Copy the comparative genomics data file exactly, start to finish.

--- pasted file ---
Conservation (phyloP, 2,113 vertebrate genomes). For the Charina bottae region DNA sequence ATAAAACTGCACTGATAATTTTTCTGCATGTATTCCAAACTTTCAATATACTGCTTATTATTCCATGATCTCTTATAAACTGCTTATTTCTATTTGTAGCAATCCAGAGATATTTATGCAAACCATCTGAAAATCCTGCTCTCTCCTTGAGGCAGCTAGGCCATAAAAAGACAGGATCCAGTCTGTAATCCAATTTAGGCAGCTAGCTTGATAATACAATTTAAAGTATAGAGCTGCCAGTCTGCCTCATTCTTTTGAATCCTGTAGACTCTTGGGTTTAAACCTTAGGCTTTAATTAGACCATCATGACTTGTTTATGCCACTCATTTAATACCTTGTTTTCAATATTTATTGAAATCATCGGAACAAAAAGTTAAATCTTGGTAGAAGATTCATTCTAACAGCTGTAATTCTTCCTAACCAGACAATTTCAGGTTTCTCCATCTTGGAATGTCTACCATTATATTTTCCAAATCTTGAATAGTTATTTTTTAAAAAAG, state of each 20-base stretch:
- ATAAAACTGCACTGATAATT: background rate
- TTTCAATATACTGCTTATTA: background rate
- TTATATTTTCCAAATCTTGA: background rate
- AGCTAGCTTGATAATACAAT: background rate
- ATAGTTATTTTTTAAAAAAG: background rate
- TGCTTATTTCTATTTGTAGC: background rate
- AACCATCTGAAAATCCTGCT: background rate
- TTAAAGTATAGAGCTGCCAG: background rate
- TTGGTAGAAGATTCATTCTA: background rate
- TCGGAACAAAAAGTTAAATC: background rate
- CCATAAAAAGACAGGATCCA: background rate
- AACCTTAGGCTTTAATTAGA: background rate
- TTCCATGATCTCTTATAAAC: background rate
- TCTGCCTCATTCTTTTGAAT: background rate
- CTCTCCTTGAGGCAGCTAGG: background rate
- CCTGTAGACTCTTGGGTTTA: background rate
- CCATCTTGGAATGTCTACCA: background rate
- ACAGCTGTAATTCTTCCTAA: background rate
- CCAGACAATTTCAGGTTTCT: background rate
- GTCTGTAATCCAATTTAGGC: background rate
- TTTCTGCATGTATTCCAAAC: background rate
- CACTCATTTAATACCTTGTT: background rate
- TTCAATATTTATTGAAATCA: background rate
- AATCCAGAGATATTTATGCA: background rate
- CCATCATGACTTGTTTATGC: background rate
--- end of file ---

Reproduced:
Conservation (phyloP, 2,113 vertebrate genomes). For the Charina bottae region DNA sequence ATAAAACTGCACTGATAATTTTTCTGCATGTATTCCAAACTTTCAATATACTGCTTATTATTCCATGATCTCTTATAAACTGCTTATTTCTATTTGTAGCAATCCAGAGATATTTATGCAAACCATCTGAAAATCCTGCTCTCTCCTTGAGGCAGCTAGGCCATAAAAAGACAGGATCCAGTCTGTAATCCAATTTAGGCAGCTAGCTTGATAATACAATTTAAAGTATAGAGCTGCCAGTCTGCCTCATTCTTTTGAATCCTGTAGACTCTTGGGTTTAAACCTTAGGCTTTAATTAGACCATCATGACTTGTTTATGCCACTCATTTAATACCTTGTTTTCAATATTTATTGAAATCATCGGAACAAAAAGTTAAATCTTGGTAGAAGATTCATTCTAACAGCTGTAATTCTTCCTAACCAGACAATTTCAGGTTTCTCCATCTTGGAATGTCTACCATTATATTTTCCAAATCTTGAATAGTTATTTTTTAAAAAAG, state of each 20-base stretch:
- ATAAAACTGCACTGATAATT: background rate
- TTTCAATATACTGCTTATTA: background rate
- TTATATTTTCCAAATCTTGA: background rate
- AGCTAGCTTGATAATACAAT: background rate
- ATAGTTATTTTTTAAAAAAG: background rate
- TGCTTATTTCTATTTGTAGC: background rate
- AACCATCTGAAAATCCTGCT: background rate
- TTAAAGTATAGAGCTGCCAG: background rate
- TTGGTAGAAGATTCATTCTA: background rate
- TCGGAACAAAAAGTTAAATC: background rate
- CCATAAAAAGACAGGATCCA: background rate
- AACCTTAGGCTTTAATTAGA: background rate
- TTCCATGATCTCTTATAAAC: background rate
- TCTGCCTCATTCTTTTGAAT: background rate
- CTCTCCTTGAGGCAGCTAGG: background rate
- CCTGTAGACTCTTGGGTTTA: background rate
- CCATCTTGGAATGTCTACCA: background rate
- ACAGCTGTAATTCTTCCTAA: background rate
- CCAGACAATTTCAGGTTTCT: background rate
- GTCTGTAATCCAATTTAGGC: background rate
- TTTCTGCATGTATTCCAAAC: background rate
- CACTCATTTAATACCTTGTT: background rate
- TTCAATATTTATTGAAATCA: background rate
- AATCCAGAGATATTTATGCA: background rate
- CCATCATGACTTGTTTATGC: background rate